9) the movie industry can be both crowd-sourced and crowd-funded (admittedly, so silly that it's only tacitly implied...)

      Again, willfully misleading. Some movies can be crowd-sourced and crowd-funded. Nobody has ever said that all movies should be.

      And I have explicitly stated many, many ways that movie studios are making money right now that are not even remotely affected by piracy (ticket sales, synch rights, cross-promotional merch, toys, etc). Which you didn't respond to. Don't ask if you don't want the answer.

      10) attempts to stop piracy with SOPA will have massive collateral damage to "free speech" on links sites and impose undue burdens on file host sites

      It will impose massive collateral damage to "free speech" on every site with user-generated content, not just "link sites" or "file host sites."

      Also, seeing as most "link sites" and "file host sites" are 100% legal, why wouldn't this be a bad thing?

      11) DNS blocking won't work at all -- OR, at times contradictorily in the same piece: DNS blocking WILL censor large swathes of the Internet

      It will do both. It will not work at eliminating piracy, but it can censor large swaths of the internet. In fact, it already has - witness ICE's takedown of mooo.com, when 80,000 sub-domains were suddenly seized and accused of distributing child pornography.

      And, more to the point, according to internet engineers, it will make the 'net less secure, and more balkanized.

      11) enforcing copyright with SOPA will stifle what Mike inventively terms the "innovation industry" -- whatever called, it's definitely NOT a productive part of society, relies on being in middle to re-distribute

      "Not a productive part of society"? What are you smoking? The tech industry creates orders of magnitude more jobs than the entertainment industry. And you're a fool if you think that artists aren't helped tremendously by these industries.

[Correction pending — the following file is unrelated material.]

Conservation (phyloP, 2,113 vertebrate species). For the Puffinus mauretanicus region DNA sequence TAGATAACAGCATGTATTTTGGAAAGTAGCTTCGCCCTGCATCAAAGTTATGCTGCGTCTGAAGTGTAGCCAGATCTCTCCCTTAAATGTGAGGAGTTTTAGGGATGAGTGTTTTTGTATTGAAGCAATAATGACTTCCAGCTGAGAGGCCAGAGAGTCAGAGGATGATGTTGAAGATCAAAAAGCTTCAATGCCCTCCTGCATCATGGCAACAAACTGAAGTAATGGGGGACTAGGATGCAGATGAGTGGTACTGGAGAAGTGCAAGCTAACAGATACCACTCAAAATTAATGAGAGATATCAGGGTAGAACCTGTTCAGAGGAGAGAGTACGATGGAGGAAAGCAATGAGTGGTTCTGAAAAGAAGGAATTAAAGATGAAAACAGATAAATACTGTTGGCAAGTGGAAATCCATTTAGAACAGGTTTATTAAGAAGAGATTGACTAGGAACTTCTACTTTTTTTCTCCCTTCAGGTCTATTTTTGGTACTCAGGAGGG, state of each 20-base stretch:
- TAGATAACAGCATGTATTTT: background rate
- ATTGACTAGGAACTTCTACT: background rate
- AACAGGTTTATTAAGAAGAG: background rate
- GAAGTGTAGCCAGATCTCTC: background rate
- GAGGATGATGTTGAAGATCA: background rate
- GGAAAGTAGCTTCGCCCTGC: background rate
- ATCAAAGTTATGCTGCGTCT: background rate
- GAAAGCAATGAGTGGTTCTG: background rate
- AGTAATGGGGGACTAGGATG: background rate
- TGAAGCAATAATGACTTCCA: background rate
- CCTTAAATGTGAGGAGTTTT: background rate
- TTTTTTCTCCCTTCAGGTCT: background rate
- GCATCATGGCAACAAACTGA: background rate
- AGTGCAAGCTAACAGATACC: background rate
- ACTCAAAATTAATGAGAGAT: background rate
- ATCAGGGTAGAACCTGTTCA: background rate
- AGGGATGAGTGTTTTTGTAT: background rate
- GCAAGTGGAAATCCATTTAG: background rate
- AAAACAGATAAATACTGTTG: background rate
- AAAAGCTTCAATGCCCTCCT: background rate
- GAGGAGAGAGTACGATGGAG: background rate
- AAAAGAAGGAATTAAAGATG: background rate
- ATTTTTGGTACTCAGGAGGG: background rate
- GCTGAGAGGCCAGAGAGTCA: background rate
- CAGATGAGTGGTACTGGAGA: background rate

It's also ironic that the authors of the bill - the RIAA and MPAA - represent businesses whose entire purpose is "being in the middle to re-distribute." If you think that makes them "definitely NOT a productive part of society," then I won't argue.

      12) IF Big Media gets what it wants, THEY'LL BE SORRY!

      Obviously speculation, but likely true, given their history. Every emergent technology that "Big Media" has opposed, tooth and nail, ended up making them a lot of money in the end. On the other hand, every time they've had a "success," such as suing individual file-sharers, their business has gone in the toilet.

      And, of course, that's discounting the obvious fact that eventually, PROTECT IP will be used against Big Media themselves.

      13) Big Media is doing just great with record incomes, OR is on the verge of collapse and disappearing

      Since "Big Media" is a bunch of industries, they can both be true. The RIAA clients, for example, are not doing well at all (though the wider music industry is actually making more money). The MPAA clients, on the other hand, have been making record profits for the last decade.

      14) Big Media is propping up "outdated" business models because we can duplicate files endlessly, but WE have NO idea where those files come from or how they got on our computers, WE have NO duty to be moral and not STEAL work-products or even slightly reward whoever made them (because morality is outdated too: about its only mention on Techdirt is in the phrase "moral panics")

      This isn't a point, it's a rant. Yes, selling artificial scarcities becomes outdated when that artificial scarcity can no longer be maintained. That's not even debatable.

      As far as the "WE" stuff - who you callin' "we," white man? Nobody here ever said anything even remotely close to what you're saying.

      15) a fundamental but thoroughly pernicious theme is that pirating products is a natural urge (it's here termed "sharing"), and is therefore moral because approved by self-interest (they even embrace "pirate" as if a positive term)